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Alternatives to Online Learning for Actor Behaviors

Alex J. Champandard on July 19, 2007

Game behaviors that adapt to the player during the game (i.e. “online”) are a great thing. In fact, in a sense, they’re probably a requirement — otherwise your game is just a simulation. Adaptation makes the gameplay much more dynamic, and the levels more interesting for the player…

However, at the mention of the word “adaptation,” most developers think of machine learning (ML). Most games don’t use it; most games don’t need it. Yes, even the more advanced AI designs can be implemented without runtime learning.

Here are three complementary approaches, which actually work in practice…

1) Game Designers

“Most necessary adaptation in the behaviors is easily identified during development.”

The best games are very specifically designed in most aspects. Even the parts you consider emergent are identified by the designers, and improved iteratively. This is the case for gameplay, and the environment too. Designers create levels with multiple different approaches in mind for the player.

So in practice, there aren’t very many surprises;

  1. The development team knows exactly what kinds of situations occur in the game, what roles or style the player can take, etc.

  2. Designers can already create the different AI behaviors they require to support their ideas while in production.

In fact, there’s not much of a choice. It’s impossible to design the game well without building the AI supporting that gameplay. So the behaviors must be built offline.

2) Higher-Level Logic

With hard work, the designers can predict the majority of game situations and build behaviors for each of them. What’s left is putting them together at runtime…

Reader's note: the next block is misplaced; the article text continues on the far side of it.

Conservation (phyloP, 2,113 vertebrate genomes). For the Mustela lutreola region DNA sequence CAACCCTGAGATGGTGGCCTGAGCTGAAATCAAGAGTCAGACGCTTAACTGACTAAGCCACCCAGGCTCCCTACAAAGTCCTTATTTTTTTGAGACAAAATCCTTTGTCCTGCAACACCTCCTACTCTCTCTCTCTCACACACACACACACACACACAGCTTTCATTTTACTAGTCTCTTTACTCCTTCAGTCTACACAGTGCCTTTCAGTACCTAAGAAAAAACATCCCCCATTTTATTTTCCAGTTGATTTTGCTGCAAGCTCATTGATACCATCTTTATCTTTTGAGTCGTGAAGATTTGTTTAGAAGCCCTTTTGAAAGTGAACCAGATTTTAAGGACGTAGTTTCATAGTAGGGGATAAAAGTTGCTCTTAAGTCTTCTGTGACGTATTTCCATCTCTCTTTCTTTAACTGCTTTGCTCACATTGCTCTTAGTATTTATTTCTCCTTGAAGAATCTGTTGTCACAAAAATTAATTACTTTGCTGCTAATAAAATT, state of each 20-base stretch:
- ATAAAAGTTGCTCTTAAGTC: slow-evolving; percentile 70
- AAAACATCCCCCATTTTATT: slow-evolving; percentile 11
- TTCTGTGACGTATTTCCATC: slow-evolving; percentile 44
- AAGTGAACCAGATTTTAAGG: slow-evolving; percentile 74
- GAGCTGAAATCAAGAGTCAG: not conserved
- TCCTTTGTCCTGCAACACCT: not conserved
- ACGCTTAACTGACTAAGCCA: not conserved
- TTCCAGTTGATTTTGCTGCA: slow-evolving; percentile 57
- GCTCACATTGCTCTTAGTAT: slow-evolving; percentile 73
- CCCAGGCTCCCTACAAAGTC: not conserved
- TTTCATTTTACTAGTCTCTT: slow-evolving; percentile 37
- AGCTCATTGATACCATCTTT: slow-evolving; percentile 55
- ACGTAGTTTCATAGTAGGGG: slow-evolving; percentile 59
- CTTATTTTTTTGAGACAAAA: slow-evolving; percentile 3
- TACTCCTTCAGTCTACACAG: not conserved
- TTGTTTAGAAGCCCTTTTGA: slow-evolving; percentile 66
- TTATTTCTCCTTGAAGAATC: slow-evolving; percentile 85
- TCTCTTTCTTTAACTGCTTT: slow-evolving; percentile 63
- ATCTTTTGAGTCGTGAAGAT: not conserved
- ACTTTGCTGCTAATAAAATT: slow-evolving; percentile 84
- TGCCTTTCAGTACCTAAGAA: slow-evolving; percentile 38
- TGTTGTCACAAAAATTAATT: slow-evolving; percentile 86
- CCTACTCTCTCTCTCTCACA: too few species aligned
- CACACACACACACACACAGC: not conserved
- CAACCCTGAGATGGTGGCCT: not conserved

To do this, it’s sufficient to have some simple logic that decide at runtime which static behaviors to select from. Adaptation comes from this higher-level logic; no learning is required here.

Generally speaking, learning is required if a behavior is missing, or if information is lacking. Designers can provide the first easily, but you need the game engine for the second…

3) Statistical Information

In the cases where behaviors must be personalized to the player (more so than just high-level logic), these fixed behaviors can be parameterized by data gathered about the player during the game.

Let’s call this indirect learning. The behaviors don’t change, but the raw data that supports them does change. So there’s no machine learning (ML) going on since no additional patterns are extracted from the raw data that’s available. It’s just a good use of statistics (though arguably, that defines machine learning :-).

Is Online Learning Useful?

These three tricks can help you make amazing adaptive AI with little hassle. Most games currently would benefit from machine learning during development, but there are few reasons to do it online.

Do you think online learning is a risky gimmick, or do you think it’s generally useful?

Discussion 13 Comments

togelius on July 19th, 2007

What an odd way of putting the question. The premise seems to be that on-line machine learning is bad and should be avoided. I suppose it makes sense if all you care about is meeting the next deadline, which is exactly why I prefer to be in academia rather than industry. With a slightly longer perspective, on-line machine learning is something to be embraced, as it can make completely new types of games possible.

togelius on July 19th, 2007

What an odd way of putting the question. The premise seems to be that on-line machine learning is bad and should be avoided. I suppose it makes sense if all you care about is meeting the next deadline, which is exactly why I prefer to be in academia rather than industry. With a slightly longer perspective, on-line machine learning is something to be embraced, as it can make completely new types of games possible.